Some people reply to the plaints with “There’s an ap for that!” You can point your phone or tablet at the sky, or ground, and get a star chart for whatever you are aimed at. Hubble and Webb telescope images are far more colorful and detailed than what you can see through a 6″ backyard telescope or binoculars. And some places still have a planetarium, to simulate going out at night without the bugs, traffic, light pollution, stiff neck, or risk of mugging. Who needs real stars?

We humans do. We need darkness to properly rest. We need to be reminded to things outside of our ken, of worlds greater than ourselves. There’s a sense of wonder and amazement kids and adults get from seeing the stars and identifying the patterns and shapes, the nebula and galaxies and planets, that even a great planetarium can’t quite match. There’s no ap that will reveal the heavens in their glory on a cold October night in Yellowstone, when so many stars filled the sky that I couldn’t identify constellations or planets. The Milky Way cast shadows, it was so bright. Or out at Black Mesa, Oklahoma, as the summer stars marched across the peak of the heavens and a coyote or ten called back and forth.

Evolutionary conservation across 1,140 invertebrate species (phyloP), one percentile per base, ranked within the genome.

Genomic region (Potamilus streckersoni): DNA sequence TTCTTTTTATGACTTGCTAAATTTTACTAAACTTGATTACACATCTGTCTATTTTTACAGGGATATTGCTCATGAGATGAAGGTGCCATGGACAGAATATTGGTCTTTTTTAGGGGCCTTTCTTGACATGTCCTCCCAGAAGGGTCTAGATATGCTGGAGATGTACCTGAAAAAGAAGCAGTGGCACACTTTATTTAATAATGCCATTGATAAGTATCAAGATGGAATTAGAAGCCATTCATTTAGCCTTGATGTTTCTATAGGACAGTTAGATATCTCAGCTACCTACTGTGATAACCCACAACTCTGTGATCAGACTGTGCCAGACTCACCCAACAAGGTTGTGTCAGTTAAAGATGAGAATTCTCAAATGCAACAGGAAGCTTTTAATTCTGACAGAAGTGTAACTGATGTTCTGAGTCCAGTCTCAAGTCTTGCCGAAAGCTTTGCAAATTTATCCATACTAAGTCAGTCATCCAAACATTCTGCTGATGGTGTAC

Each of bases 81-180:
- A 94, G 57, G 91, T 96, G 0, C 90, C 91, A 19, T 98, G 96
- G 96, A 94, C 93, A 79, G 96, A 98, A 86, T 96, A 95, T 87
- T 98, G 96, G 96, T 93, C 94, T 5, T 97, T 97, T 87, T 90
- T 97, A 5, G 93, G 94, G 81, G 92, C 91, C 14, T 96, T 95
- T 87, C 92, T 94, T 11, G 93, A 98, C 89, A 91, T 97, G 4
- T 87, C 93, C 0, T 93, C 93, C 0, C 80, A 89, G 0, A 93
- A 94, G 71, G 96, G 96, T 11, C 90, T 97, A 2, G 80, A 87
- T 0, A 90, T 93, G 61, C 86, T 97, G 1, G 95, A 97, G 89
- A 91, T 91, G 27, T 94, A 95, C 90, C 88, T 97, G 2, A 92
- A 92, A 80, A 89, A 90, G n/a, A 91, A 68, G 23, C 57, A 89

Darkness stands for evil in many religions. Darkness is when bad people lurk, and thus when heroes do their thing. Humans generally don’t see as well at night as by daylight, although there are a lot of variations on “not as well.” We don’t see color, and discerning patterns and “is that a shadow or a hole” becomes a bit more challenging. Not that it stopped people from working, traveling, or doing things at night in the past. Today, we flood the night with artificial light to make travel (in vehicles) safer, to discourage footpads and robbers and other mischief makers. We fear darkness more than in the past. Which came first – not going out into the darkness, thus leaving it for evil to use for shelter, or evil growing in the shadows and chasing “good people” indoors when the sun sets? Yes?